Academic journal article The Ecumenical Review

Ecumenism and Libraries: A Committment to Lively Ecumenical Research

Academic journal article The Ecumenical Review

Ecumenism and Libraries: A Committment to Lively Ecumenical Research

Article excerpt

It is encouraging that many people around the world today are interested in ecumenism. This is partly due to the activity of the numerous centres and institutes that keep the flame of ecumenical hope burning.

Many of these centres have "burdened" themselves with a library. I use the word deliberately, because experience shows that for many institutions maintaining a library, often with a section of archives, is the cause of great concern. After a promising start, genuine difficulties arise, making it impossible for the library even to survive. Fortunately, other centres have made the costly efforts necessary for the development of any library, ensuring the constant presence of a competent personnel and furnishing them with the indispensable technical instruments. These centres are to be congratulated, and to be thanked on behalf of the users.

Today there are several remarkable ecumenical libraries; and over the years those responsible for them have created a network of collaboration and friendship. However, all these libraries were founded only at the beginning of the 1960s, which should at least awaken interest in their prehistory.

The library of the WCC in Geneva includes valuable ecumenical archives. In looking through them, I have discovered surprising information.

Ecumenical pioneers: the period before the second world war

Before the second world war there was no public ecumenical library anywhere in the world. At that time, no one would even have been able to define such a library! On the other hand, almost all the pioneers of ecumenism had their own libraries and their own archives, obviously indispensable for their work, but -- alas -- strictly for private use. We know, for example, of the existence of the libraries of Lord Halifax, Abbe Portal, Metropolitan Germanos, Adolf Keller, Elie Gounelle, Henry-Louis Henriod, among others. In 1949 Ruth Rouse published an article in The Ecumenical Review presenting the library of the WCC and launching an appeal to trace and gather together all these particular libraries, although she had already concluded that, while some collections had been identified and preserved, others were scattered and irretrievably lost.(1)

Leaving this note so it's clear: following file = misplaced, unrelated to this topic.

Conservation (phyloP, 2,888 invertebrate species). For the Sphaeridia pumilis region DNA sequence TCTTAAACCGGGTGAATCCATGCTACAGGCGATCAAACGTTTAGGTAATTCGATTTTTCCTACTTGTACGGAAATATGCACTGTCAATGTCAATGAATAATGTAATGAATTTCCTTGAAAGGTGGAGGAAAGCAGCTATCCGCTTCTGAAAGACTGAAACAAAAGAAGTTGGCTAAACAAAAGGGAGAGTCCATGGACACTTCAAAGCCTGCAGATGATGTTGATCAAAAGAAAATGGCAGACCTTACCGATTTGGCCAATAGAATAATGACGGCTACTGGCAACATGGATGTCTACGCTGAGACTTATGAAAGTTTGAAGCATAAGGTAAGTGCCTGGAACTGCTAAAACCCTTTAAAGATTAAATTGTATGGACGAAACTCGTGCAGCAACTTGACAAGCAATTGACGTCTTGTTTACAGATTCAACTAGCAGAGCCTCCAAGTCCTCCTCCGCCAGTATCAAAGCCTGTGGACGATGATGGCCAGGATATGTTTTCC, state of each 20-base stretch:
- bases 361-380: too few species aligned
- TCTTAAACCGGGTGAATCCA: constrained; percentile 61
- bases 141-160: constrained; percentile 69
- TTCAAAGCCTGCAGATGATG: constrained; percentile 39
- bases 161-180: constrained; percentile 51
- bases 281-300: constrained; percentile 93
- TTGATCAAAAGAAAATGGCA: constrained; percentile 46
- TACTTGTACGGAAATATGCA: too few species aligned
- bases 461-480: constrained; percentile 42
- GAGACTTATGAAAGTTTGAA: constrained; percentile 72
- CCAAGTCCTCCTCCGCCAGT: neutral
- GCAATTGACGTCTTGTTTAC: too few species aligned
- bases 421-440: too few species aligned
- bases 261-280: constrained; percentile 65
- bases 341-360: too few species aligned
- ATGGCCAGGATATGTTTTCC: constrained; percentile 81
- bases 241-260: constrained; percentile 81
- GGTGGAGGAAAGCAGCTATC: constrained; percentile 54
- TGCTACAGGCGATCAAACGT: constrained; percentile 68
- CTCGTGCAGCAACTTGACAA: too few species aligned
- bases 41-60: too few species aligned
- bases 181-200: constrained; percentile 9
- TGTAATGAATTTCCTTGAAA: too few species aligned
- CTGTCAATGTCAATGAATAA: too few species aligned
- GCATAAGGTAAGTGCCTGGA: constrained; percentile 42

In addition to these private libraries, some ecumenical organizations opened libraries and were finding ways to preserve their archives. First, the YMCA and the YWCA, then the World Student Christian Federation, the Universal Christian Council for Life and Work, and others -- all established in Geneva. These libraries no longer exist today, even if these institutions still take seriously their responsibility for their archives, which illustrates the difficulty of maintaining a library, even a valuable one.

Finally, a study by Ruth Rouse, preserved in the WCC archives,(2) shows that before the war the great university libraries had nothing to offer in the ecumenical field. This is the case for Oxford, for Cambridge and everywhere else -- the only exception was Basel.

The birth of the WCC Library in 1946

In May 1946, two years before the founding assembly of the World Council of Churches, W.A. Visser 't Hooft, who would be the first general secretary, set about creating an ecumenical library, which he deemed to be indispensable. He wrote to everyone: to the persons mentioned above and the institutions that had preserved their heritage, to publishers, to friends of the ecumenical movement. He was aware of the need for an authentic research and study centre in order to bring together a rich collection of books and archival documents.(3) Visser 't Hooft continued to devote a great deal of personal effort to this -- going through publishers' catalogues, visiting antiquarians and following the development of the library week after week until he retired in 1966.

In a letter to Floyd W. Tomkins, secretary of Faith and Order in the USA, Visser 't Hooft asked for a complete collection of the "Faith and Order Pamphlets". …

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